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Re: [PATCH] mm: Fix XFS oops due to dirty pages without buffers on s390

To: Mel Gorman <mgorman@xxxxxxx>
Subject: Re: [PATCH] mm: Fix XFS oops due to dirty pages without buffers on s390
From: Hugh Dickins <hughd@xxxxxxxxxx>
Date: Tue, 9 Oct 2012 16:00:30 -0700 (PDT)
Cc: Jan Kara <jack@xxxxxxx>, linux-mm@xxxxxxxxx, LKML <linux-kernel@xxxxxxxxxxxxxxx>, xfs@xxxxxxxxxxx, Martin Schwidefsky <schwidefsky@xxxxxxxxxx>, linux-s390@xxxxxxxxxxxxxxx
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On Tue, 9 Oct 2012, Mel Gorman wrote:
> On Mon, Oct 08, 2012 at 09:24:40PM -0700, Hugh Dickins wrote:
> > 
> > So, if I'm understanding right, with this change s390 would be in danger
> > of discarding shm, and mmap'ed tmpfs and ramfs pages - whereas pages
> > written with the write system call would already be PageDirty and secure.
> > 
> 
> In the case of ramfs, what marks the page clean so it could be discarded? It
> does not participate in dirty accounting so it's not going to clear the
> dirty flag in clear_page_dirty_for_io(). It doesn't have a writepage
> handler that would use an end_io handler to clear the page after "IO"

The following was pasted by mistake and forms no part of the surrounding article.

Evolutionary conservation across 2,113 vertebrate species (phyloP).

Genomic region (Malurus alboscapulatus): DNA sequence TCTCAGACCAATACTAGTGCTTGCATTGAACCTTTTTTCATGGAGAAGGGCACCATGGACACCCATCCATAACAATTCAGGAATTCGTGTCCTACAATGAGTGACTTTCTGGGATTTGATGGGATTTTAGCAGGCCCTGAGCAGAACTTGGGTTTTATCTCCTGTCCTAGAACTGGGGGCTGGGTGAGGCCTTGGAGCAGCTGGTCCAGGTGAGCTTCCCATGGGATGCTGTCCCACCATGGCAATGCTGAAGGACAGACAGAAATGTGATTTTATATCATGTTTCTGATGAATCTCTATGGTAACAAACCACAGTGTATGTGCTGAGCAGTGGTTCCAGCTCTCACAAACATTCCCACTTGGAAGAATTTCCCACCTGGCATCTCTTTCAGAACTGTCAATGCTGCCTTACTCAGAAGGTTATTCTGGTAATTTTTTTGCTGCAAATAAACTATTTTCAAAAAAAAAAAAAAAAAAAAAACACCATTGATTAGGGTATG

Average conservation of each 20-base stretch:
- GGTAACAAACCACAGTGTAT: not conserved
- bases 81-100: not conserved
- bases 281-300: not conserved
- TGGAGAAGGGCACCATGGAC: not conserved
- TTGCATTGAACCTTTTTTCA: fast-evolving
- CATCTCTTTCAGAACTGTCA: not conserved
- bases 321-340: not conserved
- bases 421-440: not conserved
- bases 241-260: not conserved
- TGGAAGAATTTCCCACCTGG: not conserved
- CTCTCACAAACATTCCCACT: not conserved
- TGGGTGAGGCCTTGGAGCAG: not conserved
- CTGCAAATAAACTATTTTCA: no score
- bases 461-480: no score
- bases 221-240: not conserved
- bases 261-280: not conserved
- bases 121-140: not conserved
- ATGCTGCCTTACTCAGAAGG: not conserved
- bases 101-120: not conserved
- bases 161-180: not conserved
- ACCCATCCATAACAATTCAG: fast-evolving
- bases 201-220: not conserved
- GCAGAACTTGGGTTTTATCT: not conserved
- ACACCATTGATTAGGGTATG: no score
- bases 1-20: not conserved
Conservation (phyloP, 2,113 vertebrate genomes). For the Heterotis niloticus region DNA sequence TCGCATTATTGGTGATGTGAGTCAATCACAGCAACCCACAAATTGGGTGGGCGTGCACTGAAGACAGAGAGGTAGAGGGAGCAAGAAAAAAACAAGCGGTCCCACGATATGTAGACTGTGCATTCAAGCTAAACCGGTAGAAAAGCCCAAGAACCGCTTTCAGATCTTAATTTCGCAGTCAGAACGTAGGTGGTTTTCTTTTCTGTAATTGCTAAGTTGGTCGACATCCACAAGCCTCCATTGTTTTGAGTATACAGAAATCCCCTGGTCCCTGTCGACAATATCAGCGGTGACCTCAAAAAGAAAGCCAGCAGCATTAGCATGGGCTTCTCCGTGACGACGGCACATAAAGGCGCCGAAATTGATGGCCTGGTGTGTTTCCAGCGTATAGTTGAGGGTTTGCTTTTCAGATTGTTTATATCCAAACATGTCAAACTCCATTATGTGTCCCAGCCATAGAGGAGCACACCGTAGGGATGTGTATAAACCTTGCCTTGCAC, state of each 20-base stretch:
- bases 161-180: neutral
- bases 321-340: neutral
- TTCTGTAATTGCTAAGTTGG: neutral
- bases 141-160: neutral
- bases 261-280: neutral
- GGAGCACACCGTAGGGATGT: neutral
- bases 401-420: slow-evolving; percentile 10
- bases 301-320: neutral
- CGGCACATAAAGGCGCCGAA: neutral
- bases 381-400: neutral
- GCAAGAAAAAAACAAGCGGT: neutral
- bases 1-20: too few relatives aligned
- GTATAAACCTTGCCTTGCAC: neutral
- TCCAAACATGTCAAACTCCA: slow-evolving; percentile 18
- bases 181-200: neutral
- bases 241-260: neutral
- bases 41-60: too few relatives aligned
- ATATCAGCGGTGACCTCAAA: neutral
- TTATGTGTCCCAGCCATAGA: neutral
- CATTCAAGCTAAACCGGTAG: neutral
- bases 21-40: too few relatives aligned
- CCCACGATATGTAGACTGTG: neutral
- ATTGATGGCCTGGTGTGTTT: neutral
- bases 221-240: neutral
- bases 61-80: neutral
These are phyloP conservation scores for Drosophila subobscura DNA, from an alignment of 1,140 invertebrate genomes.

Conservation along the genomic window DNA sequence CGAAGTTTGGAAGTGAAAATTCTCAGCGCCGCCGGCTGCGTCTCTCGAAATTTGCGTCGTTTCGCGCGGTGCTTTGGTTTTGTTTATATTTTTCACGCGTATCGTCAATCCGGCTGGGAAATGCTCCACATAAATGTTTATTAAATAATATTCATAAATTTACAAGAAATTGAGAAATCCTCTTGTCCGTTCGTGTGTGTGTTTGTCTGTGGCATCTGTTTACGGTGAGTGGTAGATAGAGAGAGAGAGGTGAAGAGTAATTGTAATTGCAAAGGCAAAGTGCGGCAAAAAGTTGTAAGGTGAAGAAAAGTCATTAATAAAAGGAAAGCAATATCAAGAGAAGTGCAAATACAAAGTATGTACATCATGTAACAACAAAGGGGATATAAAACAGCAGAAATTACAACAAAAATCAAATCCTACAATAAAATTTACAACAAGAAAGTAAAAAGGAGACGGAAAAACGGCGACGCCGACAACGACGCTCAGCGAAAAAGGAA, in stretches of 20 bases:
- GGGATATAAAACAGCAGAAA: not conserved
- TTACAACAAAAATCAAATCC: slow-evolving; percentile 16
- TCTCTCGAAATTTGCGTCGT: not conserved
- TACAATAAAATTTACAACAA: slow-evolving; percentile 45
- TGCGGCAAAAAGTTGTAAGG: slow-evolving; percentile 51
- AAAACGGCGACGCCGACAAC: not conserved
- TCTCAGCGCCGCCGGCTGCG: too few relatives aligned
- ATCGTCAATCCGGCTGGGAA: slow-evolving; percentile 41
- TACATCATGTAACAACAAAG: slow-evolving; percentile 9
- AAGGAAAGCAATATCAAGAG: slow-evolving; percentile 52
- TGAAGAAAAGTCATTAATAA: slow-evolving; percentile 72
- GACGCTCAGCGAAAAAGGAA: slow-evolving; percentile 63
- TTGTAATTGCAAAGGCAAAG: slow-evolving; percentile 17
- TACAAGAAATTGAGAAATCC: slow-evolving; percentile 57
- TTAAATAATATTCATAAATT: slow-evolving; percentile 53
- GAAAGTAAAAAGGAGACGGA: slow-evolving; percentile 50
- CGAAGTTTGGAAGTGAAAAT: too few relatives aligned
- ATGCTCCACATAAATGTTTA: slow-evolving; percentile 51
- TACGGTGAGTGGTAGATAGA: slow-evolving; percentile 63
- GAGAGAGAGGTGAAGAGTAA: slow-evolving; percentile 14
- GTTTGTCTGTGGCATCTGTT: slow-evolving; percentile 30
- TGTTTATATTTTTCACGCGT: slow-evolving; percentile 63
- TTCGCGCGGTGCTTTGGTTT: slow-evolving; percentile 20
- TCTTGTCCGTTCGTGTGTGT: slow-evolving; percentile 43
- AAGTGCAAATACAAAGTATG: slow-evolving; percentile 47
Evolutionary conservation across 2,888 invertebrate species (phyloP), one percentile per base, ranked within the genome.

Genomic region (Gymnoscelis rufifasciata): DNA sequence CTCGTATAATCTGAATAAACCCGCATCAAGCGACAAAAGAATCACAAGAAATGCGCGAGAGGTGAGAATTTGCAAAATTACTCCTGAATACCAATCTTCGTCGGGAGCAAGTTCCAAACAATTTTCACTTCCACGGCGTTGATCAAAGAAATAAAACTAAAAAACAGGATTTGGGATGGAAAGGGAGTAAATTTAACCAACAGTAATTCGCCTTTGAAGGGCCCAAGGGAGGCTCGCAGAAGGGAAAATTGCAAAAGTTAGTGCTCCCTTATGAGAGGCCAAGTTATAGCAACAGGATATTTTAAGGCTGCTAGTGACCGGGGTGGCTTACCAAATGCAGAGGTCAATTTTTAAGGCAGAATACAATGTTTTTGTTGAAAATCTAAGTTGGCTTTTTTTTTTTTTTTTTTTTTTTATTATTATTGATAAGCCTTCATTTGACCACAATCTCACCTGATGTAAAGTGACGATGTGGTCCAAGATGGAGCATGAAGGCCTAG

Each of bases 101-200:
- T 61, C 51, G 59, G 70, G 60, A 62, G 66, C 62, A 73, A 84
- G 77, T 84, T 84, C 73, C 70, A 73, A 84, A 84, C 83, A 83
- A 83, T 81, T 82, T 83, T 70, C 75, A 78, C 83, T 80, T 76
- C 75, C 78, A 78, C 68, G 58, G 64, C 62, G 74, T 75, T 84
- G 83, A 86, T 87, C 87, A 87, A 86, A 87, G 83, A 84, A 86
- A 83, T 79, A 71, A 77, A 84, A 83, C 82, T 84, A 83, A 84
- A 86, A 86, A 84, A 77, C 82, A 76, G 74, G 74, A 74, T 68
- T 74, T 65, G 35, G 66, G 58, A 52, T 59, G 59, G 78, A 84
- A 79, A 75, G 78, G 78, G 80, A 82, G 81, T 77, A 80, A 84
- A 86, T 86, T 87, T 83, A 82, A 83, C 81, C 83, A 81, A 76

> completes. I am not seeing how a ramfs page can get discarded at the moment.

But we don't have a page clean bit: we have a page dirty bit, and where
is that set in the ramfs read-fault case?  I've not experimented to check,
maybe you're right and ramfs is exempt from the issue.  I thought it was
__do_fault() which does the set_page_dirty, but only if FAULT_FLAG_WRITE.
Ah, you quote almost the very place further down.

> 
> shm and tmpfs are indeed different and I did not take them into account
> (ba dum tisch) when reviewing. For those pages would it be sufficient to
> check the following?
> 
> PageSwapCache(page) || (page->mapping && !bdi_cap_account_dirty(page->mapping)

Something like that, yes: I've a possible patch I'll put in reply to Jan.

> 
> The problem the patch dealt with involved buffers associated with the page
> and that shouldn't be a problem for tmpfs, right?

Right, though I'm now beginning to wonder what the underlying bug is.
It seems to me that we have a bug and an optimization on our hands,
and have rushed into the optimization which would avoid the bug,
without considering what the actual bug is.  More in reply to Jan.

> I recognise that this
> might work just because of co-incidence and set off your "Yuck" detector
> and you'll prefer the proposed solution below.

No, I was mistaken to think that s390 would have dirty pages where
others had clean, Martin has now explained that SetPageUptodate cleans.
I didn't mind continuing an (imagined) inefficiency in s390, but I don't
want to make it more inefficient.

> 
> > You mention above that even the kernel writing to the page would mark
> > the s390 storage key dirty.  I think that means that these shm and
> > tmpfs and ramfs pages would all have dirty storage keys just from the
> > clear_highpage() used to prepare them originally, and so would have
> > been found dirty anyway by the existing code here in page_remove_rmap(),
> > even though other architectures would regard them as clean and removable.
> >